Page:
By Rev. Mark Creech, Executive Director
Christian Action League
Abraham had gone to Egypt because of a famine. His wife Sarah was a stunningly attractive woman and Abraham was deeply concerned someone might attempt to kill him to obtain her. So he instructed Sarah to say she was his sister.
It was a half-truth because she actually was Abraham’s half-sister. But a half truth is a whole lie, and using such sophistry only leads to a deeper morass. Thinking Sarah was Abraham’s sister, she was taken into Pharaoh’s house, which brought the curse of God on the potentate and his kingdom until he returned her to Abraham. The occasion was not only a moment lost for an effective witness to the living God, but evidently had a negative impact on Isaac, Abraham’s son.
Several years later, during another famine that occurred when Isaac was a grown man and had a wife, whose name was Rebekah; Isaac stayed in Gerar and was encountered by the king of the Philistines, Abimelech. Isaac, like his father before him, was frightened he might be killed so that his attractive wife could be taken from him. Thus, he instructed his wife to use the same lie his father had instructed Sarah, his mother, to use. Fortunately, God intervened when Abimelech inadvertently spied Isaac embracing Rebekah in a way that clearly demonstrated she wasn’t his sister. Abimelech called Isaac on the carpet about the matter and told him that not only was his lie unfair in that it could have brought trouble on the Philistine kingdom, but it was unnecessary. Abimelech then issued an order that anyone that touched either Isaac or his wife should be put to death.
Is it any wonder that when Jacob, Isaac’s son, came onto the scene, he was an accomplished liar? For years Jacob would spin an impressive web of deceit, as well become the victim of other people’s lies, until God broke the cycle in a wrestling match He had with the patriarch.
At a 1994 Promise Keepers Conference in Denton, Texas, Pastor James Ryle explained how the sins of the fathers are often visited upon the children.
When he was two years old, Ryle’s father was sent to prison. When he was 7, authorities placed him in an orphanage. At age 19, he was in a car accident that killed a friend. Ryle sold drugs to raise money to pay his legal fees until the law caught up to him. He was arrested, charged with a felony, and sent to prison.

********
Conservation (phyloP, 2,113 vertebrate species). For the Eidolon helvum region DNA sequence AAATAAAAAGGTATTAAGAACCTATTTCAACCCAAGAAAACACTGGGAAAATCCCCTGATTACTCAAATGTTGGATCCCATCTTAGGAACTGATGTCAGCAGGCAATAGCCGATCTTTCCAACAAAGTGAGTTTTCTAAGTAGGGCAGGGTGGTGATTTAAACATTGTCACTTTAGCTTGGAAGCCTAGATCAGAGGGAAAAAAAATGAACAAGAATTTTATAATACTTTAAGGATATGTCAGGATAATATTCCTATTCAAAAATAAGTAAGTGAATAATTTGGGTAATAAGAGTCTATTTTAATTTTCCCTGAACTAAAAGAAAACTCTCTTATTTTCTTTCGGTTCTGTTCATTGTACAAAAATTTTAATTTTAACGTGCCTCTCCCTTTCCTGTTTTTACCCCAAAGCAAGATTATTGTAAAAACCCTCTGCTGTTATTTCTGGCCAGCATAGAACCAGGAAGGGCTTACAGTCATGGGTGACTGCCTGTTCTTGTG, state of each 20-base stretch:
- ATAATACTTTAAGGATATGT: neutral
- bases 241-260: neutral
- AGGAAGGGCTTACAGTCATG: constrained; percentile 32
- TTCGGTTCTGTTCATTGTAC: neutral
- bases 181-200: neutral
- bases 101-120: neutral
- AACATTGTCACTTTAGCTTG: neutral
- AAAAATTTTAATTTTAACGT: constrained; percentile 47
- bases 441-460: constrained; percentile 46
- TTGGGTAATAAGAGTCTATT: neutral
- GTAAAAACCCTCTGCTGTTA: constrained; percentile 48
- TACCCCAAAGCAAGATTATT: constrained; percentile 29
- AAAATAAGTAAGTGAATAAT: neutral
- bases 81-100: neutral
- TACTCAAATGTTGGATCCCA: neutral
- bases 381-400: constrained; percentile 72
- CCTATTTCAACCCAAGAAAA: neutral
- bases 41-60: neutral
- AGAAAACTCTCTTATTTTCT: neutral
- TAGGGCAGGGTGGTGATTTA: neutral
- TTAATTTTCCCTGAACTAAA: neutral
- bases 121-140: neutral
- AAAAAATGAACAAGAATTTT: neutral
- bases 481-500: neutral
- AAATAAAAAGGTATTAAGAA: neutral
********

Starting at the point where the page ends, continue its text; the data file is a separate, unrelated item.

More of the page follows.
While in prison Ryle turned to Christ. After serving his time, he eventually went into the ministry. Years later he sought out his father to reconcile with him. When they got together, the conversation turned to prison life.
James’s father asked, “Which prison were you in?”
James told him, and his father was taken aback. “I helped build that prison,” he said. He had been a welder who went from place to place building penitentiaries.
Pastor Ryle concluded, “I was in a prison my father built.”
How amazing that a father’s example can build a blessed place for his children to live. Or, it can build a prison.
Ronald Kessler, in his book The Sins of the Father: Joseph P. Kennedy and the Dynasty He Founded, records Kennedy’s booze-running days during prohibition, his association with the mafia, his Wall Street insider trading, his philandering, his unprincipled manipulations, and his hunger for power. He asserts that Joe Kennedy purchased votes for his son, John F. Kennedy, during his political career. After John won the presidential race in 1960, Kessler says that Joe instructed John to appoint his brother Bobby as attorney general. In 1961, Joseph P. Kennedy suffered a stroke. For the next eight years, he would watch helplessly, unable to walk or talk, as one tragedy after another destroyed the kingdom he had by unscrupulous means built for his sons.
In Exodus 20:5 God says, “I the Lord thy God am a jealous God, visiting the iniquity of the fathers upon the children unto the third and fourth generation of them that hate me; And showing mercy unto thousands of them that love me, and keep my commandments.”
The text certainly doesn’t mean God will punish the children for their father’s sins, except when they perpetuate them and when the sins committed involve certain social and physical consequences. But more interesting is that the text says God’s mercy transcends His wrath, and His blessings extend to those who love and obey Him unto a thousand generations.
W. Eugene Spears, Jr., in Faith of our Families admonishes:
“Children are either growing like a weed or a rose today. The weeds just happen without any planning and they struggle to mature without proper training …. Seldom do they experience the comradeship and the partnership of their father. Seldom do his loving arms surround their shoulders and strengthen them on the straight path. Seldom do they share their ideas and ideals with a father who listens and loves and longs to enliven. Seldom do they hear God’s Word in the home, and seldom do they share in family prayer. No wonder these orphan children grow up to be warped, wasted weeds!
But thanks be to God, there are some parents who grow Christian roses …. Some fathers do become the companion, the guide and the confident of their children. In the deepest sense, some fathers are shining examples of their Heavenly Father. Through them, the child learns that God is masterful, God is moral, and God is merciful. In these homes, the children mature and blossom as a radiant rose.”
There’s no escaping it. Dads either build a place of blessing for their children, or they build a prison. They either grow weeds — or roses. Whatever the case, their influence extends to generations.
© Rev. Mark H. Creech